My Philosophy of Teaching Essay example

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Philosophy of Education

As Malcom Forbes once said, “Education’s purpose is to replace an empty mind with an open one.” As a future teacher and educator, I heartily agree with the quote from Mr. Forbes, a successful businessman. Because I have been a student in school since I was five years old, I have had many opportunities to look at my education and assess what I have truly learned. Honestly, I can say that the most important part of my past and current education has been being exposed to the many ideas and concepts of our world today. Aside from learning about the all important “classic” subjects, I have been fortunate enough to be educated by individuals who truly wanted to teach me, as well as other students, to make a …show more content…

With more worldly knowledge, our students will become strong leaders in their communities, striving to make our world a better place.

In addition to Social Reconstructionism , I do draw some more important ideas from both Perrenialism as well as Essentialism. I am an avid reader and I feel blessed that I actually enjoy this all too important skill. However, there are many unfortunate individuals who do not know how to read, and if they can, they are not interested. Reading is a skill that will never go out of style. People will be reading until the end of the world. For this reason, I think that the Perrenialist approach to reading the “Great Books” is ideal. Every student should be educated on the literature that has shaped our world today, as well as on how to think critically. In addition to learning about critical thinking and the foundation of America, students should be required to read on a regular basis. It is necessary that all students today strengthen their reading skills, and reading assignments will give them much needed practice.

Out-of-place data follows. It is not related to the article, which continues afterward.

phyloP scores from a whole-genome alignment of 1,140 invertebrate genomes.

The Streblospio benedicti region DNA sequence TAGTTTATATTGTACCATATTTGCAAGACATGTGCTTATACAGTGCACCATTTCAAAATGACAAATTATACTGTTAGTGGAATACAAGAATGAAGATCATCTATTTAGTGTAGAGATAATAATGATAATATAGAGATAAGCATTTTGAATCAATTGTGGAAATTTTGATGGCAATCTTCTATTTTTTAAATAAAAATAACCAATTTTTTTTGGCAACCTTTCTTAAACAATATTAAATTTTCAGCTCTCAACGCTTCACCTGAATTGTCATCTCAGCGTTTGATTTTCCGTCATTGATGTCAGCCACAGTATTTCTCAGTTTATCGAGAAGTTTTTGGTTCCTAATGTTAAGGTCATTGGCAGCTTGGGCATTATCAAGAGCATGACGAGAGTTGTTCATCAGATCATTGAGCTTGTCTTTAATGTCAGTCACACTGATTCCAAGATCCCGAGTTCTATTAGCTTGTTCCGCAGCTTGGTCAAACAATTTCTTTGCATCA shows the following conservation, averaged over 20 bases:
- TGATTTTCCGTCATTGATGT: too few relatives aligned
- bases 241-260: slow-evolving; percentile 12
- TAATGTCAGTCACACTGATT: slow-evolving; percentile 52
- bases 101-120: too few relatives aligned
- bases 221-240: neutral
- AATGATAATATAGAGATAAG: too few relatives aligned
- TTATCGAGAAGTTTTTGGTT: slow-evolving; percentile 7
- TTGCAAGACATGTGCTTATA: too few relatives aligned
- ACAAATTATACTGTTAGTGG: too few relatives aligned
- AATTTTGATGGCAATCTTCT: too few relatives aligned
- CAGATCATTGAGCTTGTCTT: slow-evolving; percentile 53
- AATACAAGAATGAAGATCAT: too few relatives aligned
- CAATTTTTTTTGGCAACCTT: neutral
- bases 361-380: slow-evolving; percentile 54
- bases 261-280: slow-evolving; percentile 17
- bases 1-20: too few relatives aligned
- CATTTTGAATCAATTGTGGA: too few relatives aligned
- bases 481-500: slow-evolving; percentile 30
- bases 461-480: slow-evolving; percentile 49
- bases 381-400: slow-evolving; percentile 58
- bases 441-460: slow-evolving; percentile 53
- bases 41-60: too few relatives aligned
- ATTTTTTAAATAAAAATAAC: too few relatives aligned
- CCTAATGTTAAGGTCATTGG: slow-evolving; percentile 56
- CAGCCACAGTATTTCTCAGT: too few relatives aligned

As for Essentialism, I think that the core classes (English, Writing, Mathematics, Science, etc.) should be the basis of every educational curriculum. So many students today are not skilled in these subjects, leading to further problems in secondary school, as well as college. If every curriculum emphasized these all too important

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